Positive train control systems are utilized to prevent unsafe movement, avoid train collision or separation, enforce speed restrictions, enforce wayside safety for rail workers, and so forth. In positive train control systems it is imperative that a safety-critical system be capable of redundant cross checking of events in order to detect when a fault (e.g., individual hardware failure, network failure, data corruption, anomalies, etc.) occurs and react accordingly to the fault in a timely and vital manner.

SUMMARY OF THE INVENTION

Approaches to safety-critical systems in the prior art, such as intrinsic fail-safe design, checked redundancy, N-version programming, diversity and self checking, and numerical assurance have proven impractical in train control systems. Additionally, such techniques are not cost-effective to use and maintain due to special-purpose hardware design requirements, large-scale software requirements, and so forth, given the complexities inherent in onboard train control systems.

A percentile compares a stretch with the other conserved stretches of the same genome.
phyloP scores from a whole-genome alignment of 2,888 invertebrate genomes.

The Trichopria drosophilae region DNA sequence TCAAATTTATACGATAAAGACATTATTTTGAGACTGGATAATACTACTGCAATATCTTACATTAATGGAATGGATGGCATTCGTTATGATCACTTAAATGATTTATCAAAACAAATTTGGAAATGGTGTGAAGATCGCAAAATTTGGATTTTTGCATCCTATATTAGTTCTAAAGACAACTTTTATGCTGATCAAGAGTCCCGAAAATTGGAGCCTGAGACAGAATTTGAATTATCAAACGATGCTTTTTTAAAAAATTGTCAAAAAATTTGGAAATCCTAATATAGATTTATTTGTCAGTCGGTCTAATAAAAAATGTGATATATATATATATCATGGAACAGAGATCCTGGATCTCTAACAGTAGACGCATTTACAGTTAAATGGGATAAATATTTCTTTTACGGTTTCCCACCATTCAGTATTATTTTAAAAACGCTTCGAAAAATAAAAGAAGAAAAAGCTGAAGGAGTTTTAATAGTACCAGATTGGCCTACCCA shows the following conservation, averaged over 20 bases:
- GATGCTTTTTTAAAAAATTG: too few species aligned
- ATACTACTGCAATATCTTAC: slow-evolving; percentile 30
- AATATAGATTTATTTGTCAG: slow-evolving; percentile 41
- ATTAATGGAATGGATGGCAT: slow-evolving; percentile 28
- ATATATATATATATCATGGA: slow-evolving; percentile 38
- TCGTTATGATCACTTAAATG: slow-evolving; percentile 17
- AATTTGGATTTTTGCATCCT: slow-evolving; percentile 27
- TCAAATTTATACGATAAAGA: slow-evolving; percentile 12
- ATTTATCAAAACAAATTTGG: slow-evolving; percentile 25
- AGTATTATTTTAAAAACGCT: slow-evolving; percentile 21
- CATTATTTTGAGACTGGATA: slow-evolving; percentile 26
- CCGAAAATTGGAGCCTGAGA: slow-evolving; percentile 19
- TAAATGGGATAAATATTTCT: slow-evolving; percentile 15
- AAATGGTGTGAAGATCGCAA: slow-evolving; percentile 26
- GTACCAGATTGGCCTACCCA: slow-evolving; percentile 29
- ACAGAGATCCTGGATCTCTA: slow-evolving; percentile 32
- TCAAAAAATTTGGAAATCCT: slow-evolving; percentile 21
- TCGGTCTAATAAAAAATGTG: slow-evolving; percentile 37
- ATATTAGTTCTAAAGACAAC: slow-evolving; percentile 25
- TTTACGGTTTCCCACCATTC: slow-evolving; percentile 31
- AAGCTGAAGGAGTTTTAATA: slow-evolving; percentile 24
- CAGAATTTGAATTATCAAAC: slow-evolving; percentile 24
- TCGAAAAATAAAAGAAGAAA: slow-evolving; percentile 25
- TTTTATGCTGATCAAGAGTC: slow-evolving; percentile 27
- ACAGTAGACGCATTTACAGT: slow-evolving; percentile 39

The present invention provides a method of train control utilizing virtual lock stepping that can mitigate some of these disadvantages. In particular, the illustrative embodiment employs a method by which identical software applications executing on electronically coupled redundant processors are maintained in virtual lock step to ensure the safety and integrity of the overall system being controlled.

In accordance with the illustrative embodiment, a first software process is a master and a second software process is a slave. The master and the slave both independently execute application logic based upon detected events (e.g., input data, time-based events, etc.). In order to ensure that any anomalies that might result in a hazard are detected in the timeliest manner, and that false anomalies are minimized, the redundant software processes must process the same event within a specified time frame.